Disappearance of George Smith – Six Years Later – A Frantic Call Back to Connecticut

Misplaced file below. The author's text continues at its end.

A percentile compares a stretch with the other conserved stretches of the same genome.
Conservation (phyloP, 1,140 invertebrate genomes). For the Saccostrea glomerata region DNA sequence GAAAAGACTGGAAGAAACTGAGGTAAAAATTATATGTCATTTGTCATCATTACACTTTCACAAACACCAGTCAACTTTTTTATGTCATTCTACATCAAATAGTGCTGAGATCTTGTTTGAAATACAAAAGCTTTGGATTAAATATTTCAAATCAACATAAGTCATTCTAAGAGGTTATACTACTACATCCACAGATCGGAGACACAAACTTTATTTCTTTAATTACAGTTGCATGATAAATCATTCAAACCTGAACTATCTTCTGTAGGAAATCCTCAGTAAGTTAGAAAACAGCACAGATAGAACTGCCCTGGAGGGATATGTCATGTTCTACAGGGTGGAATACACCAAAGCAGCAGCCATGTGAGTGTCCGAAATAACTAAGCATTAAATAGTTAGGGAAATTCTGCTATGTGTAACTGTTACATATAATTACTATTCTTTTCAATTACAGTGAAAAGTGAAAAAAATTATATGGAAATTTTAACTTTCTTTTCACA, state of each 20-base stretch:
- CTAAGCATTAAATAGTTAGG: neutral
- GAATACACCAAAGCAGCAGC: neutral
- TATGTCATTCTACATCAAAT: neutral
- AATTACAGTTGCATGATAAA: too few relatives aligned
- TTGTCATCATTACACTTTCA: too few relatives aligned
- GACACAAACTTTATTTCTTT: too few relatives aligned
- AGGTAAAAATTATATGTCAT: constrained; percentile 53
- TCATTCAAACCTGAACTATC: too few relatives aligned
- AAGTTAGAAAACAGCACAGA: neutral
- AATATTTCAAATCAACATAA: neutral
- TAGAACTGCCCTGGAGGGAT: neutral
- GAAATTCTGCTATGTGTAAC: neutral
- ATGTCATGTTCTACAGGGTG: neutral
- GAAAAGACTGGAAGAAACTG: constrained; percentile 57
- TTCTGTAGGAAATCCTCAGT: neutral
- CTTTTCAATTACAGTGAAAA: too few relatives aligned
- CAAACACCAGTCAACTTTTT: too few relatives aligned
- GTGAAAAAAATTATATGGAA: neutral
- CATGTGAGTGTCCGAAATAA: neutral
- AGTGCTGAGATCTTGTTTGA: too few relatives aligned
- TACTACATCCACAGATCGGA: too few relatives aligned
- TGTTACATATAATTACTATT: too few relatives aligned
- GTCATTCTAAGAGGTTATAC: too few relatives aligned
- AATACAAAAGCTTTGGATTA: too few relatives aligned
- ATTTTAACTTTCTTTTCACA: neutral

Royal Caribbean did not permit Jennifer Hagel back into her cabin after blood was discovered on the awning below the cabin. No one on the ship explained to Jennifer that she had been found unconscious on the floor near a stairwell early in the morning, or that her husband's blood was covering the awning. Eventually, the cruise line permitted Ms. Hagel to call her parents back in Connecticut to tell them that George was missing from the cruise ship. It must have been a terrible ordeal for a father several thousands of miles away to listen to his daughter consumed with grief and confusion on the other end of a long distance telephone call. The hardest call to be made, however, was yet to be made. Jennifer's father, John Hagel, was tasked with having to call the Smith family and tell them that their son had vanished from the Royal Caribbean ship. George's mother, Maureen Smith, later told CBS News: "6:30 in the morning the phone rang, and I heard this crying on the phone and it was Jennifer's father . . . he was sobbing uncontrollably and he said, 'Something terrible has happened to George on the cruise ship. He's missing.'" This news must have torn the Smith family hearts into millions of frantic little pieces. Just ten days earlier George and Jennifer were happy newlyweds about to embark on a honeymoon cruise not to mention the rest of their lives. George was poised to take over his father's wine and liquor store, and Jennifer who had obtained her Master's Degree in teaching was about to begin her career as an elementary school teacher in Westport. And now the Smiths were were being told that George had somehow disappeared somewhere in the Mediterranean Sea. Of course, neither John Hagel nor his daughter had any details of what happened, other than being told that George could not be found on the cruise ship. Royal Caribbean would prove to be less than forthcoming regarding the happenings in and around George's cabin on the morning in question. Royal Caribbean knew that George's blood covered the awning below his cabin. The cruise line knew that passengers on both sides of his cabin had complained of noises in the cabin, an argument on the balcony, and things being thrown against the cabin walls. It knew that its security logs recorded that when security personnel arrived at the Smith's cabin around 4:30 AM, the time that George probably went overboard, a guard observed "teens leaving the area." But the cruise line would tell the Smith and Hagel families nothing. George's sister Bree Smith told CBS News that she she repeatedly asked the cruise line whether they had searched the ship: "And they said, 'Yes we searched the boat.' I said, 'Well continue to search the boat, my brother has to be there.' They knew otherwise. Because they knew about the blood on the overhang. But they never told us about the blood on the overhang." George Smith was not the first person to disappear from a Royal Caribbean cruise ship. This cruise line had been faced with overboards under suspicious circumstances before. Its game plan was to stay tight lipped. Just nine months earlier, a crew member went overboard from the same cruise ship, the Brilliance of the Seas. Although many crewmembers suspected a murder, the case never even made its way into a single newspaper. Royal Caribbean's response was to keep the dead crewmember's family in the dark and hope that they would forget about it. This would be the cruise line's game plan for George Smith's disappearance too. This article is part of a series of articles this week: Disappearance of George Smith IV – Six Years Later. Do you have information which may solve this case? Please let us hear from you. Photo credits: MSNBC

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